Reality has ended, the TVA is gone and Loki… finds himself time-tripping again, a seemingly random pull keeping him inches ahead of multiverse oblivion. Loki finds himself drawn to his ‘friends’, though in the dying moments of the cosmos, they seem to be scattered through time and living out very different lives. Loki has to convince them of who they are, were or will be and maybe helping him control his time-jumps long enough and specifically enough that he can return to the moment before everything went wrong. But will they believe him and if they do, is it even the right course of action? As the universe literally unwinds, does the God of Mischief have any answers?
It’s the end, but the moment… well, hasn’t really been prepared for. There’s still very much the feeling that while the ideas in Loki‘s two seasons to date are admirable in the sense of their undeniable sheer scale and scope, it’s somehow been the wrong story and the wrong format for the wrong character. Hiddleston obviously made a serious impact as the God of Mischief and strode with glorious purpose through an evolving arc of Marvel movies. This incarnation, though, was the less-evolved variant who hadn’t undergone the emotional growth-spurt post his Avengers defeat and was instead almost literally dropped into a world he never made. Despite a promising start and the idea of a villain having to become more heroic merely to survive his peculiar predicament, the longer the series has gone on – and certainly within this second run – he’s become a hapless, confused character buffeted along by the abstract, the extraordinary and the unlikely as much as the glorious. It was almost as if the created dilemma was more important than the character on which the marketing led. It lacked… purpose.
As usual, there’s unrelenting existential technobabble decorating the stream-of-consciousness story-telling – though delivered in style by Ke Huy Quan’s OB. The weekly format, artificially constructed around deconstruction also hasn’t helped and there’s a messy irony to the fact that Quan – the best addition to the series – won an Oscar for Everything, Everywhere, All at Once which has obviously been something of an inspiration and superior template. Yes, every entry so far has had interesting, fun moments, but it felt like it could have been streamlined and told in less than half of its running-time, still with an arthouse meets tentpole mandate but not this awkward collision of both.
There’s still very much the feeling that while the ideas in Loki‘s two seasons to date are admirable in the sense of their sheer scale and scope, it’s all been the wrong story and the wrong format for the wrong character… the longer the series has gone on – and certainly within this second run – he’s become a hapless, confused character buffeted along by the abstract, the extraordinary and the unlikely…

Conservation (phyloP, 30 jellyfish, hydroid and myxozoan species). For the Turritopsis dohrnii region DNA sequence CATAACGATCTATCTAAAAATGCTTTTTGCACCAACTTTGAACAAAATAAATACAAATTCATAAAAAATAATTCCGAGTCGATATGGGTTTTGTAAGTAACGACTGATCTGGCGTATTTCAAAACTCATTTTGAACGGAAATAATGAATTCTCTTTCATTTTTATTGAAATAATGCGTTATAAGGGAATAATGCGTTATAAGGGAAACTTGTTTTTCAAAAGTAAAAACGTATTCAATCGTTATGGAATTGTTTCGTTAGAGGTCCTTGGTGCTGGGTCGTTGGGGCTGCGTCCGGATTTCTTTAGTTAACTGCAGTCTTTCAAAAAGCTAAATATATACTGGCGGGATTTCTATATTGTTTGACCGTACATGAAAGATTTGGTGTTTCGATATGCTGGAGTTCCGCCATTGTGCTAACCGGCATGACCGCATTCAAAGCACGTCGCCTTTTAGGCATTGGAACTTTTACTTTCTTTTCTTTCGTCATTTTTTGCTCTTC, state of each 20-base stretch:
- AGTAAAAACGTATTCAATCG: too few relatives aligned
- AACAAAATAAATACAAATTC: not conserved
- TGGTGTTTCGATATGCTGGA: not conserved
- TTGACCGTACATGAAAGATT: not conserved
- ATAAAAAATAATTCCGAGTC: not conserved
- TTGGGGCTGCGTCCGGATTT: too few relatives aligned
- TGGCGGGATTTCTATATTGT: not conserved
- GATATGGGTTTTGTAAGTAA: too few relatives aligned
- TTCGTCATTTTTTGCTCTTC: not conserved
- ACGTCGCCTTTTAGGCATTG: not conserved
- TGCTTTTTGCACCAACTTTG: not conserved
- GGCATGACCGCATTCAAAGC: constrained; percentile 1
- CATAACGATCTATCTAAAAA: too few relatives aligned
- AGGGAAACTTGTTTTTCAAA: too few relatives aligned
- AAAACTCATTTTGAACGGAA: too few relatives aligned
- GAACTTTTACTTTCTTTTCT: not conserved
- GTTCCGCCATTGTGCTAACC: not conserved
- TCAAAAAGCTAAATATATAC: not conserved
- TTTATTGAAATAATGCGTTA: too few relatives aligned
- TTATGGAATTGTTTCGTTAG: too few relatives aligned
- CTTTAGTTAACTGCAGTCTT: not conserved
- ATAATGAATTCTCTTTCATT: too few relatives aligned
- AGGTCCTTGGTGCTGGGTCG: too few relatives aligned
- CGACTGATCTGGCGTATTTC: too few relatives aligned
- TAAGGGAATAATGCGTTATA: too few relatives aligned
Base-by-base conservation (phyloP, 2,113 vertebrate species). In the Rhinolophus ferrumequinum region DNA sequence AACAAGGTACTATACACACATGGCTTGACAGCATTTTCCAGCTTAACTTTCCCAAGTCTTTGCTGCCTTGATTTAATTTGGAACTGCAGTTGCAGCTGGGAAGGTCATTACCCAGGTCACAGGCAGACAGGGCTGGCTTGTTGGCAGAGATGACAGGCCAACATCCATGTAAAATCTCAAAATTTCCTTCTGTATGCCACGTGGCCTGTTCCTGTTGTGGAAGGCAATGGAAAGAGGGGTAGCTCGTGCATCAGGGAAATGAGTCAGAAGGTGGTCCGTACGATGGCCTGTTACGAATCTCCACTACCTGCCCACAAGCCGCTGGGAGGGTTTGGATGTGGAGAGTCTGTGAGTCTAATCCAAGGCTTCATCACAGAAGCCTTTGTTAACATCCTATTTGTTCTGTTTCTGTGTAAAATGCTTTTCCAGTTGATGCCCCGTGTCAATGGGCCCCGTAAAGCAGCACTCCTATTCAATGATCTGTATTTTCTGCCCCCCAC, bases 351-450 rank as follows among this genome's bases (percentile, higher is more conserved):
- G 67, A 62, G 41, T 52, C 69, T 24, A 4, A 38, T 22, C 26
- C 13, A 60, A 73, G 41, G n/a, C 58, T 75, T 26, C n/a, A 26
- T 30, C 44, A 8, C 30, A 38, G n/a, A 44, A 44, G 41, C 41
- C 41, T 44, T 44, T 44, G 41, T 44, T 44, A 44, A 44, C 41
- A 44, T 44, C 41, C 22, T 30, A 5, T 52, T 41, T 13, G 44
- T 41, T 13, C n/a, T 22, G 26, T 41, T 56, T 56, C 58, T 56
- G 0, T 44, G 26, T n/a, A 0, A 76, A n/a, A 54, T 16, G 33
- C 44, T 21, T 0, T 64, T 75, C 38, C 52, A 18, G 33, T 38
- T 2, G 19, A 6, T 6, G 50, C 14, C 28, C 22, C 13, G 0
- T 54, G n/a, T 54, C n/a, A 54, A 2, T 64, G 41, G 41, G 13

One of the show’s strengths has been that it has one of the most talented ensemble casts for any Marvel series to date and even faced with the bizarre they’ve taken the material and run with it, often making the little, throwaway moments more compelling than the big-screen threat. (Again, it’s a background Ke Huy Quan’s OB that quietly and comedically steals an emotional scene from Hiddleston and Wilson’s foreground angst). We’ve only had hints about Mobius’ background and he’s professed that while he doesn’t remember his life before the TVA, he doesn’t really want to know. Owen Wilson brings a confused humanity to the character that Loki finds living in suburbia and selling those beloved watercraft. Wilson downplays the usual wackiness and presents a sympathetic character who doesn’t want to be pulled out of his mundane but safe life there. (Though – frankly – his kids are so truly horrible, I’d be tempted to take the nearest portal out of there as fast as possible). We also get glimpses of the other characters in more down-to-earth lives. Wunmi Mosaku’s Hunter B15 is Verity Willis, a caring nurse (and a certain deep-dive for Loki comic fans), Eugene Cordero’s Casey is Frank, a convict escaping Alcatraz and Ke Huy Quan’s OB is A.D. Doug a struggling sci-fi author.
The production design continues to bait emmy nominations and the VFX this week are undeniably well-rendered and unsettling, the unravelling threads of reality feeling like some primal, impressionist, organic and viral threat and – as noted previously – visually even more dramatic than the Thanos ‘Snap’. It was bad enough to see Victor Timely’s fate last week, but here we go full-scale and have almost everything and every character simultaneously consumed and dispersed and coming apart at the seams… and it brings with it some of the emotional clout missing from the previous episode’s climax. The idea of a desolate Sylvie listening to Velvet Underground‘s Oh! Sweet Nuthin’, initially unaware of the reality collapsing about her and vainly reaching out to her in the timestream’s last moments is one of the memorable moments in this week’s beautifully baffling entry.
Even if it took a long time and a wayward journey to get there, next week’s finale looks suitably epic in scope, perhaps finally pulling together the threads that we’ve literally seen pulled apart: Back to the Future meets Quantum Leap by way of Terry Gilliam’s Brazil (actually a reasonable description of the show to date). Whether it makes the entire season’s wayward journey worth it (especially if, as suspected, it will rewrite most of it) or just acts as a springboard for Marvel‘s future feature film aspirations, will be the ultimate question.
- Production Design / VFX10